Milne Bay

Milne Bay


What a grand pair! At the formal night!

What a grand pair! At the formal night!


After arrival,  the morning was spent at a cultural ‘exchange’,  a mini Kenu and Kundu festival. It was just for us! “Kenu and Kundu’ is code for “Canoe and Drum’  festival! I get the Kenu bit but not the Kundu! This event would seem to be a pale imitation of the real thing that happens a bit later in the year when there are many more participants.  Anyway, there is much dancing and prancing (almost an indigenous Macarena or Nutbush dance, occasionally with spears and clubs) and canoes being paddled around. It is very interesting and colourful.



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Back to the ship for lunch and a little later we returned ashore for a tour around some of the WWII sites. Milne Bay had seen a fairly spirited resistance by the allies against the Japanese onslaught. Before leaving for this shore tour Russell had pulled out his walking shoes only to  find two left ones, it seems events had conspired to leave the two right ones at home in Brisbane! A small complication! There was some confusion as to who was responsible for this confusion in packing. Leanne cleared this up fairly quickly and we headed off.


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‘Cruise along trivia’ tonight  saw us falling at little bit further behind on points. Hope still remains for the final run home in a few days time. We just have to stay close to the leaders and try to simplify the questions. Need some dinner.

Until we meet again………..

PNG here we come on the Pacific Dawn


We are now well into the second day on board Pacific Dawn cruising up the Queensland coast to PNG. Our first stop is to be at Alotau on Milne Bay. The weather has been good so far and the seas very calm, no rocking or rolling.


The team of happy cruisers to PNG

The team of happy cruisers to PNG

The team are currently equal top of the ‘cruise along’  trivia quiz competition, heading into tonight’s round. The team comprises the 4 Hayes kids and their respective husbands and wives who are off on a family get together on the high seas. Led by the matriarch Cheryle (husband Peter) ably supported by Sandra (Don), Leanne (Russell) and the youngster Stuart (Marie) we are a confident lot, having been big trivia winners in the past. Leanne is boasting her ” P & O Winners canvas bag”  from our last trip. Sandra is the scribe and faces enormous challenges in recording the correct answers which are whispered, followed by nudges and wink winks. There is much noise and commotion as the game progresses. Lip reading is a required skill. It will be a challenge to stay on top, there is stiff competition afloat this time around.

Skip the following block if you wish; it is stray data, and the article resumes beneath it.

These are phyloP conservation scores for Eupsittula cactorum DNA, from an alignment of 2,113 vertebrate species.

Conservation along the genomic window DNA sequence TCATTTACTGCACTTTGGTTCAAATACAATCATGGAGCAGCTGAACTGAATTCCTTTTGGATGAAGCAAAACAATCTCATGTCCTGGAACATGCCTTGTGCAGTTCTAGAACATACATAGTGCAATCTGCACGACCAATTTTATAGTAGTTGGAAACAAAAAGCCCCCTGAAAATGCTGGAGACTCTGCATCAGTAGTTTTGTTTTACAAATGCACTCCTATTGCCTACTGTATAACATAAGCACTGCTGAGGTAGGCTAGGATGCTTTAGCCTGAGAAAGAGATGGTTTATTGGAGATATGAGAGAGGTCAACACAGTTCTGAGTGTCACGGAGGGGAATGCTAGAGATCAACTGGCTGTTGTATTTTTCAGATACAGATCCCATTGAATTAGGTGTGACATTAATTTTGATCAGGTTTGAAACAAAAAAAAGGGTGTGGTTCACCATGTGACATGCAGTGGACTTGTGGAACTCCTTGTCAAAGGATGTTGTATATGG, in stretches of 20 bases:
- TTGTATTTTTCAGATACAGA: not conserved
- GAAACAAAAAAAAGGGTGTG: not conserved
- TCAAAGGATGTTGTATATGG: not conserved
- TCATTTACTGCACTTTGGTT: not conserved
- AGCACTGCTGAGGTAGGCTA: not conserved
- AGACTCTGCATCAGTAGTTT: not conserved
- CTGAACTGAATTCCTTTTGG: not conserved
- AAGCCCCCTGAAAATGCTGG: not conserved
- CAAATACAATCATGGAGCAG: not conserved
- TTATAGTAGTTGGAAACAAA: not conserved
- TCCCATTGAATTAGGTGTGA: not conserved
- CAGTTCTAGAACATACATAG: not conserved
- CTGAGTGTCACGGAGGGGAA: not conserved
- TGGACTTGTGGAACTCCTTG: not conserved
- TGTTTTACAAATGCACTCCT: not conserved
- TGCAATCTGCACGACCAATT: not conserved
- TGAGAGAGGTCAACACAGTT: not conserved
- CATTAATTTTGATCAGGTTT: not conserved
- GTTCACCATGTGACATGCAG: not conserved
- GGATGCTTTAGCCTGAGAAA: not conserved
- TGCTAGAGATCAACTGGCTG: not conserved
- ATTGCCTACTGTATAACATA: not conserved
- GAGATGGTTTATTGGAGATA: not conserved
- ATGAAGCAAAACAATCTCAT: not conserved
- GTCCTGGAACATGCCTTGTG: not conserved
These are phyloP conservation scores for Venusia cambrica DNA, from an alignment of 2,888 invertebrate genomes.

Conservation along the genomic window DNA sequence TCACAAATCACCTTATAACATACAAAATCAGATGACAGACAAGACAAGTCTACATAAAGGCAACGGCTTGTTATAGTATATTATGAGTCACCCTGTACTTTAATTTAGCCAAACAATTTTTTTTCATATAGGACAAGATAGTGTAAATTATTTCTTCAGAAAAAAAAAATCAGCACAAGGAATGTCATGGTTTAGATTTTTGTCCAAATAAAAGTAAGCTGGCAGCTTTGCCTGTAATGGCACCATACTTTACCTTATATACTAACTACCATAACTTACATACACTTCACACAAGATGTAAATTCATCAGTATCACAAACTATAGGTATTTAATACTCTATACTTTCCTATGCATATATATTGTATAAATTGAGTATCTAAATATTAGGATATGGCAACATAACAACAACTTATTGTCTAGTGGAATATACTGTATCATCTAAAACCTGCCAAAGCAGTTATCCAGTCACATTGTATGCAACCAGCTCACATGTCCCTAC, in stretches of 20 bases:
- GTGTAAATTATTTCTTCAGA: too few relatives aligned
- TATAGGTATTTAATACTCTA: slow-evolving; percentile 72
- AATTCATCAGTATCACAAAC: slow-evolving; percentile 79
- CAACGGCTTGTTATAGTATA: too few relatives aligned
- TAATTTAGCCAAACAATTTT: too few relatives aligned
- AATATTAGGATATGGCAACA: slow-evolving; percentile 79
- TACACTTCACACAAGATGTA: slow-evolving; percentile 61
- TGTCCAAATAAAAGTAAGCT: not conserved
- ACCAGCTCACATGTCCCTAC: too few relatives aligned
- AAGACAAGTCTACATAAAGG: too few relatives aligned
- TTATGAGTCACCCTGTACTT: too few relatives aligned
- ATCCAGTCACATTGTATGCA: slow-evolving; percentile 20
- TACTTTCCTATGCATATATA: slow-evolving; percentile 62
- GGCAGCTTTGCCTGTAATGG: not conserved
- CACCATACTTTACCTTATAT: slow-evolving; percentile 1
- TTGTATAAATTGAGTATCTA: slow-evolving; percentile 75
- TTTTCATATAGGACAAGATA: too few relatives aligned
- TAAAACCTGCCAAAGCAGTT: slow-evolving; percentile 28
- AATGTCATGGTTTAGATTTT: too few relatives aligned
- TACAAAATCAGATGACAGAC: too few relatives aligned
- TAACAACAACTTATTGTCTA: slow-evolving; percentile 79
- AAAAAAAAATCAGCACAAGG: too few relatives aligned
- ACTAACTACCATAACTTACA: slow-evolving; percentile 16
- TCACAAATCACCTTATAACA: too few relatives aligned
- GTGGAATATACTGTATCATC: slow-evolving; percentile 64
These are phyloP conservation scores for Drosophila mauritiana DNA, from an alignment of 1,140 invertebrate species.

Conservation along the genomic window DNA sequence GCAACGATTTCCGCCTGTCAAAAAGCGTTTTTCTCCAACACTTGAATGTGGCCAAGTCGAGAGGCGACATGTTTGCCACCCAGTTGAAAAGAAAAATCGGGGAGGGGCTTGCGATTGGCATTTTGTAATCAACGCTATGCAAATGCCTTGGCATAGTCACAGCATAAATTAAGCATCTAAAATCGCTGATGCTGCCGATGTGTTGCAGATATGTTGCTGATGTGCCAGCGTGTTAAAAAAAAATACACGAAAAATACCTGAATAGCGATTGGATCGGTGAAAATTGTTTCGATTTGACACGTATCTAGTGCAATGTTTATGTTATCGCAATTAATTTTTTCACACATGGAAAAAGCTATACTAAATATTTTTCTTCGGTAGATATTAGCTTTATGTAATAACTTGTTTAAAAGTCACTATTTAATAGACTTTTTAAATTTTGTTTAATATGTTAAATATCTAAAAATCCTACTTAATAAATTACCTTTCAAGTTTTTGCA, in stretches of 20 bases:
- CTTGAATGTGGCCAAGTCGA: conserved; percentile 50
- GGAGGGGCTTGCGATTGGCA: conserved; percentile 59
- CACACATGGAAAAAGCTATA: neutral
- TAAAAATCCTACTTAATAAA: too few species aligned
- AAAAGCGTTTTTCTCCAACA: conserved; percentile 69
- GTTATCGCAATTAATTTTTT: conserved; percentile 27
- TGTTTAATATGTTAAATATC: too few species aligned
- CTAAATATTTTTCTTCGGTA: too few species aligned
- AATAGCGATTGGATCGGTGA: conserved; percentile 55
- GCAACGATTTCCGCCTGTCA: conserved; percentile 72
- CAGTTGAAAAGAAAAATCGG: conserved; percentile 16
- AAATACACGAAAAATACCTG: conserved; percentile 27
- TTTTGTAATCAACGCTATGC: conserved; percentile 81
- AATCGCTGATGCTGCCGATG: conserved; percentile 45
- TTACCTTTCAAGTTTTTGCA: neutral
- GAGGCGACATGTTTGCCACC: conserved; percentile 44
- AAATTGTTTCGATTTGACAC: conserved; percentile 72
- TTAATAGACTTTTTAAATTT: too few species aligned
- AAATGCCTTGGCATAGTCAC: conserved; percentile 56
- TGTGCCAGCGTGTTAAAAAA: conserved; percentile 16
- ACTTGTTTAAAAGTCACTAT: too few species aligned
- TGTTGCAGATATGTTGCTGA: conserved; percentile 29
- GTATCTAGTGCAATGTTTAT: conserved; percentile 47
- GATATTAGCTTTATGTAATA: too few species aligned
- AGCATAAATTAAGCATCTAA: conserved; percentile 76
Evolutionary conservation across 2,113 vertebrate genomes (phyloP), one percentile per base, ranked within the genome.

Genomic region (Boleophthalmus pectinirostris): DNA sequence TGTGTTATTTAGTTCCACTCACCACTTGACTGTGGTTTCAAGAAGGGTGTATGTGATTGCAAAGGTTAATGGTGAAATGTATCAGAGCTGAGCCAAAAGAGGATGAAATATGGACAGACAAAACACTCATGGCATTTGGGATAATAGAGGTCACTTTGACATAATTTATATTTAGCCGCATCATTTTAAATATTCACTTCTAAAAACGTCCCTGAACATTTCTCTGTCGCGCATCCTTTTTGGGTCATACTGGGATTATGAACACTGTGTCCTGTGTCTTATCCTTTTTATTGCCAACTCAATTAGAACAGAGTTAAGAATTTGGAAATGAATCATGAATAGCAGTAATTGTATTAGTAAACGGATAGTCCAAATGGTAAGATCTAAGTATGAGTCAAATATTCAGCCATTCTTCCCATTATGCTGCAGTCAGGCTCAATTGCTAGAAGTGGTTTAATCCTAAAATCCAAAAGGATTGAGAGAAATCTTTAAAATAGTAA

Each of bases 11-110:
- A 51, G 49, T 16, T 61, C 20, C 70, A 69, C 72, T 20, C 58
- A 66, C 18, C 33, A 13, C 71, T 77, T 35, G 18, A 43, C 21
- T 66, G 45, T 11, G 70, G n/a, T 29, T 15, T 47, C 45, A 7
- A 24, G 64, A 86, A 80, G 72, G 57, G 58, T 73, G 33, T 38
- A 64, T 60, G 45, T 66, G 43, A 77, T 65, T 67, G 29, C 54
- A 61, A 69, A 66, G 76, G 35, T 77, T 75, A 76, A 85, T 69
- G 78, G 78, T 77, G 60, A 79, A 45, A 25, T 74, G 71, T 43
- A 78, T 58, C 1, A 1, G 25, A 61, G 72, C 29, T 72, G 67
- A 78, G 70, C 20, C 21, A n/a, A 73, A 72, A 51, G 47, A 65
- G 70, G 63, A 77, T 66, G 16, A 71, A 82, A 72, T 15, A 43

Going under the Gateway Bridge, plenty of room to spare.

Going under the Gateway Bridge, plenty of room to spare.

Away we go down the Brisbane River

Away we go down the Brisbane River




Looking towards the Gateway Bridge

Looking towards the Gateway Bridge

Pretty quiet on board this ship, no rowdy elements except us! Have had an interesting film and lecture today on PNG society and adaptation to the modern world. More instalments to come of this over the coming days. Very big attendances at this. Not! It seems there are other attractions.

It was a good trip down the Brisbane River and then up the coast with the sun setting on the Glasshouse Mountains.


Sunset at the Glasshouse Mountains

Sunset at the Glasshouse Mountains



It was sea all around us, on both sides of the ship!

It was sea all around us, on both sides of the ship!







Food has also been good and we are looking forward to dinner tonight, following breakfast and lunch interspersed with morning and afternoon tea. It has been a  constant effort to stay away from the food and moderate one’s intake.

That’s all for today. I need to keep these short.